Geologist receives research award
Herald and News
Klamath Falls, Oregon
July 22, 2003
Charles Bacon, a volcanic geologist with the U.S. Geological Survey, will receive the Centennial Award for Excellence in Scientific Research at Crater Lake from the Crater Lake Institute’s board of directors.
Bacon is based at the USGS office in Menlo Park, Calif. He has conducted detailed geological field studies at Crater Lake National Park for the past 25 years.
He published the first results outlining significant details of the eruptions that ultimately created the caldera where Crater Lake now resides.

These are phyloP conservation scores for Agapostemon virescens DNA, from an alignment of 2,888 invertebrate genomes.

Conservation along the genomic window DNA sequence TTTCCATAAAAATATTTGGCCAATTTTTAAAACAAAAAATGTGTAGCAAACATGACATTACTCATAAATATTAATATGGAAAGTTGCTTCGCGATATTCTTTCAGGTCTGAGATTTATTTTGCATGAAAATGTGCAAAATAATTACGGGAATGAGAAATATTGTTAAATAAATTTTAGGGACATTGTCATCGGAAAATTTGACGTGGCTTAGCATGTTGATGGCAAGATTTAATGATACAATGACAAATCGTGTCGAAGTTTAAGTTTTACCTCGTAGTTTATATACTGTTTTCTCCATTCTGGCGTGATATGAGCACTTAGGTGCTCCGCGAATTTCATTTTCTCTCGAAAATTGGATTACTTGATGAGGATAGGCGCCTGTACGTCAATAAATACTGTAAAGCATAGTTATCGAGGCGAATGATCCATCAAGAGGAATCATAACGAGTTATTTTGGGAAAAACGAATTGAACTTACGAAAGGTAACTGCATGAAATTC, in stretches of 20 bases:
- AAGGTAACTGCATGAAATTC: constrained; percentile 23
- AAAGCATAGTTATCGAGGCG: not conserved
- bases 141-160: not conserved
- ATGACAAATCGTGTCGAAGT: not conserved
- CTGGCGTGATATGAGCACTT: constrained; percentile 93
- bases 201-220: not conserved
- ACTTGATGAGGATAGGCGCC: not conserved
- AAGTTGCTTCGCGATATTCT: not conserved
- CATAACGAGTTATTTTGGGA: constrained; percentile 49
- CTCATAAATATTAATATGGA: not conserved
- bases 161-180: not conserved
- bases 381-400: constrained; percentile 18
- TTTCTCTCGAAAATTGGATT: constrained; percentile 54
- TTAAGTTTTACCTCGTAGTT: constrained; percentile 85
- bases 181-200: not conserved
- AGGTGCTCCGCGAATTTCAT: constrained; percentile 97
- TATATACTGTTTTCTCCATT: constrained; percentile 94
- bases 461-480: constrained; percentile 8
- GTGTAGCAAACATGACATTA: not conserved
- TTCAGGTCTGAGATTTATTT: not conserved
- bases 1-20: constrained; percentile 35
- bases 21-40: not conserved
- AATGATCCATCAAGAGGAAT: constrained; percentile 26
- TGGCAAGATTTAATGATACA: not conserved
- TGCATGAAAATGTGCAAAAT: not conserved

The institute will present the award at 3 p.m. Saturday, Aug. 23, near the Crater Lake Lodge along the rim walk in Rim Village.
Bacon joined the survey after graduate studies at the University of California at Berkeley and is a member of the Volcano Hazards Team. His interests are in physical volcanology, petrology, geochemistry and the eruptive history of calderas, which led to his Crater Lake work.
He has also conducted field work on volcanoes along the Alaska Peninsula and other areas.
A private non-profit institute, the Crater Lake Institute supports educational and research projects at Crater Lake National Park.
“We believe in harmonious stewardship of nature and people through scientific understanding of all aspects of the park’s environment,” said director Ron Mastroguiseppe, who can be contracted by calling (208) 301-2545, by email at firstname.lastname@example.org, or by mail at CLI, P.O. Box 2, Crater Lake National Park, OR 97604.